It’s even been thought by some researchers that for every 1 person with celiac disease (an estimated 1.8 million Americans) there could be at least six or seven people with “non-celiac gluten sensitivity”. This means that gluten sensitivity may affect upwards of 10-12% of the general population (that’s another 10.8 – 12.6 million people!).
Eating Gluten Can Lead To Other Allergies
>> Gluten sensitivity can also cause dairy intolerance. This is because the enzyme we need to digest the milk sugar lactose (an enzyme called “lactase”) is created by the cells in our small intestine, and these cells can be killed by inflammation caused by eating too much gluten.
>> Lastly, celiac disease is determined by the number of antibody markers found in your stool or blood. The benchmark for beginning to diagnose celiac disease using a blood test is an antibody count of 30+. If you meet this number or higher you are likely to be diagnosed with celiac disease. If you score even 1 point below this number, you technically don’t have celiac – but you will definitely still feel all the painful effects of gluten.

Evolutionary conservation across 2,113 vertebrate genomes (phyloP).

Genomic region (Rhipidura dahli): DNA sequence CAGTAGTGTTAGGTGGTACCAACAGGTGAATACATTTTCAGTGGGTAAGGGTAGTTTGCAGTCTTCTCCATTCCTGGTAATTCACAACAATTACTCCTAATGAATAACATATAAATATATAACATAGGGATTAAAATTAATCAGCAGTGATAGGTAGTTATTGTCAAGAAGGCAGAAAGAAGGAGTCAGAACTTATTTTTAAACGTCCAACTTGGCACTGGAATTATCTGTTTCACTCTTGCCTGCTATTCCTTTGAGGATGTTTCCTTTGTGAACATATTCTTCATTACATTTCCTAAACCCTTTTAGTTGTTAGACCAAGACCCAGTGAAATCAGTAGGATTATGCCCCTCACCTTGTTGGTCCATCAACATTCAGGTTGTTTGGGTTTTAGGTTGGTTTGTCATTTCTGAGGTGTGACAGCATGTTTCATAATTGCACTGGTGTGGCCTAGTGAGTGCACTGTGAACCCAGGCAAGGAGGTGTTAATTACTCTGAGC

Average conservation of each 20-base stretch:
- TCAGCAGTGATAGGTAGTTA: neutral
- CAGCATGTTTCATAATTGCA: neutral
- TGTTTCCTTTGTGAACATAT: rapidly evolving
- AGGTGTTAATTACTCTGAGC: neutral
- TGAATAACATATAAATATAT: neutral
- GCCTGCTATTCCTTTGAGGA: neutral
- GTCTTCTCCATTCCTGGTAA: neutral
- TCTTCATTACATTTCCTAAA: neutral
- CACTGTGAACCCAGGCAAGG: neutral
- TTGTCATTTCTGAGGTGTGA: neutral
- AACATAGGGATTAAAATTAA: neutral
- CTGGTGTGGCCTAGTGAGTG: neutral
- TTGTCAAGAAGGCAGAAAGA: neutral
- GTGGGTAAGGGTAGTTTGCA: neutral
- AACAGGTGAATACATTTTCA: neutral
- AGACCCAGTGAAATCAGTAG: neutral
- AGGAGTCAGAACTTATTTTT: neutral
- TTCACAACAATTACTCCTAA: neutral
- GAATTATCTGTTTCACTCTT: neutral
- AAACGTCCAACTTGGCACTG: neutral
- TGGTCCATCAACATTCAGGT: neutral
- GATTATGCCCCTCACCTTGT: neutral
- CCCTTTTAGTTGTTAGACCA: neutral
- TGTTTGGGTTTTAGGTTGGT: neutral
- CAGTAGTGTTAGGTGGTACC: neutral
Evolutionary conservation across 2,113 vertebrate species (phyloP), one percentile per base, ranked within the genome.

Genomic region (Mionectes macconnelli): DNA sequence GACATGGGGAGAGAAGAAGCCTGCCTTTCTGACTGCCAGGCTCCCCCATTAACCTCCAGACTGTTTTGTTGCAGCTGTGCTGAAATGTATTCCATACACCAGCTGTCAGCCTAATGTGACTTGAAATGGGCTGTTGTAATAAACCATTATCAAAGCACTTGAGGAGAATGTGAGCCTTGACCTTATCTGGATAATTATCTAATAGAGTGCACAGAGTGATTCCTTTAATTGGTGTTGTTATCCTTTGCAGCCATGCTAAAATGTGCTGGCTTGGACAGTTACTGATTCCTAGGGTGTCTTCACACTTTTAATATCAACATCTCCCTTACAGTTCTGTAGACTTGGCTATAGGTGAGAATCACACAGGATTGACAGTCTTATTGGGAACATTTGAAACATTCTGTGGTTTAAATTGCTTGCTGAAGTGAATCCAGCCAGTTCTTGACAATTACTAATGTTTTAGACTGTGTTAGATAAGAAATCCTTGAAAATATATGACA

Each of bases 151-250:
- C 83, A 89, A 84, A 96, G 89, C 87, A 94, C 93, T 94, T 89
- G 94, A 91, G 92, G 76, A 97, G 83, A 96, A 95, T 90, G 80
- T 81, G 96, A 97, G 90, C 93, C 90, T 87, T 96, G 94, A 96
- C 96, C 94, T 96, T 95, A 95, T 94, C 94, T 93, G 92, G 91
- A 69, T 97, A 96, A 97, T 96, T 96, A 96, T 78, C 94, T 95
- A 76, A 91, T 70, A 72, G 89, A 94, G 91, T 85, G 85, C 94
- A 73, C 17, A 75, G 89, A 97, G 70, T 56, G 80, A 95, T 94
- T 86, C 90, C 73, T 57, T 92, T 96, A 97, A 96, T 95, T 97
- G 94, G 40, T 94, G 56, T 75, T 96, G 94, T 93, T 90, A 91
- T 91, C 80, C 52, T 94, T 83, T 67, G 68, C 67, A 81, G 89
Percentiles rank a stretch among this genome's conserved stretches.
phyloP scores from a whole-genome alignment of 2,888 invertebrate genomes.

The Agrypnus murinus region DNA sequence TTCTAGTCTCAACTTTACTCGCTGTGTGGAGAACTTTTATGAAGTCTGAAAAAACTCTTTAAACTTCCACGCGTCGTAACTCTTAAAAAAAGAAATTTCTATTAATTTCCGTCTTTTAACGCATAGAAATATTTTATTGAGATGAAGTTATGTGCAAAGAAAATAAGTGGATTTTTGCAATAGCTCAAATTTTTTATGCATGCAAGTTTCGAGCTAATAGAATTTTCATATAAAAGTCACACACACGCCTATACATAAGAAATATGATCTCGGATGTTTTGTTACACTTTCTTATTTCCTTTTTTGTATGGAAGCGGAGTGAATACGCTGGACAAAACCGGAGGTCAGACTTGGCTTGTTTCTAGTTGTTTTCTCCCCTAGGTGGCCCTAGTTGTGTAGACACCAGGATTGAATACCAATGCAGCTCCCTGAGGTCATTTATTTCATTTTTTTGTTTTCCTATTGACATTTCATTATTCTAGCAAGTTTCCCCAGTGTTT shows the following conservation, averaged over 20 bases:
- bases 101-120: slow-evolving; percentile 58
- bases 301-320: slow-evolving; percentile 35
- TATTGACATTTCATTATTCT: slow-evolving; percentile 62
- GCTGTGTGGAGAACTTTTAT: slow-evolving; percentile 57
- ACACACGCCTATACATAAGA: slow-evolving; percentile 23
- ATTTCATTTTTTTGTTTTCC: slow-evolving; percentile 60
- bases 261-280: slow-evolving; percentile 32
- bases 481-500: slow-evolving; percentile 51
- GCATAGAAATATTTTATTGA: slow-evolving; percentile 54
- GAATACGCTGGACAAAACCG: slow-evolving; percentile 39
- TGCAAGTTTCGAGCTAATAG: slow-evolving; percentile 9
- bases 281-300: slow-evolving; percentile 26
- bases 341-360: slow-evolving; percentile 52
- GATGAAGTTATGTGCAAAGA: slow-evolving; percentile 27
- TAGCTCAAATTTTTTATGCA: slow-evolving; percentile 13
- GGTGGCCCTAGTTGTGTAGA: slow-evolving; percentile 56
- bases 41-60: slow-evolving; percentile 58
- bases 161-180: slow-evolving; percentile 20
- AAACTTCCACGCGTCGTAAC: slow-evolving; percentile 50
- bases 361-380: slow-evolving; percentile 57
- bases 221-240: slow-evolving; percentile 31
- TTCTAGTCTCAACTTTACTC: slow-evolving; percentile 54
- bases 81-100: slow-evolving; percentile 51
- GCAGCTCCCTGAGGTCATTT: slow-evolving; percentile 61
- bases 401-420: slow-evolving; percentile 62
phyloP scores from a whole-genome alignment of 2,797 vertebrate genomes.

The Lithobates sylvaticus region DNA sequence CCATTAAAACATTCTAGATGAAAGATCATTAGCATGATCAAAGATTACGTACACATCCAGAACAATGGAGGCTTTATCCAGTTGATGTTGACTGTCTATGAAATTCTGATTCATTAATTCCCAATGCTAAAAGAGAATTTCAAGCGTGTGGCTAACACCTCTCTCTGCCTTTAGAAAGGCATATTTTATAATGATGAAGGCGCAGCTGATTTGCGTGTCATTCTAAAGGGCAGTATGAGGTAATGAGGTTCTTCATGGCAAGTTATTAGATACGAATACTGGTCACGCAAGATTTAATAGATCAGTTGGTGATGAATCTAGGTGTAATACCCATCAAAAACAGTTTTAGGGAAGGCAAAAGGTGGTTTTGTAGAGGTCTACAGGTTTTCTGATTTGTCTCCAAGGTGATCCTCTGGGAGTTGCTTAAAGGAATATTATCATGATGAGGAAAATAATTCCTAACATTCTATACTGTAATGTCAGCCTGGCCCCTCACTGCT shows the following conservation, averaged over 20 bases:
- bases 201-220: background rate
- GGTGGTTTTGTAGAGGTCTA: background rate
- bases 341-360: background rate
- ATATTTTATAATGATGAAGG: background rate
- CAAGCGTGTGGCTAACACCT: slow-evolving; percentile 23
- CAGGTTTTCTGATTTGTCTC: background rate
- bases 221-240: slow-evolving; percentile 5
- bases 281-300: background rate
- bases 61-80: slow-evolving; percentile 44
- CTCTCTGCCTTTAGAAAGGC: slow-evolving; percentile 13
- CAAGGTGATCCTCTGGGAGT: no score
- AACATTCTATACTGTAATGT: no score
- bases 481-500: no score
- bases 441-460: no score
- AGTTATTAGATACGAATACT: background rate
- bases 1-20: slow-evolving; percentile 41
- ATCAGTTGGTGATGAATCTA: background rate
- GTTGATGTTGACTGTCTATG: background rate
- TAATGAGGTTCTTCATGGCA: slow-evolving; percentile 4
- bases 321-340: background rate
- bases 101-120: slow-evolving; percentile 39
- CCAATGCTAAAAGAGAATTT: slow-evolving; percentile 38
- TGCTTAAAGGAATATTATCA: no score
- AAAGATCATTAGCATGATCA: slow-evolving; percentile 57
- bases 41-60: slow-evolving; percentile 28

NOTE: Having a high inflammatory blood protein count doesn’t always mean you have Celiac, so it’s best to consult your doctor and participate in a panel of tests before diagnosing yourself.
The Effects Add Up…
Your reaction to gluten may not be strong enough to worry you. A little bit of bloating here, mild swelling in the joints there – no big deal, just a little embarrassing… right? Wrong.
Over a period of time (let’s say a few years) low levels of inflammation in the body start to add up. Even if you don’t experience any immediate negative effects from eating gluten (or your reactions are “tolerable”), you could be doing long term damage to your body.
For example, remember that this inflammation may be killing off the cells in your small intestine that are designed to absorb nutrients, which can leave you both fat and starving. And chronic inflammation anywhere in the body has full-body effects — chronic inflammation has even been linked to terminal illnesses like cancer and heart disease. Every bite counts.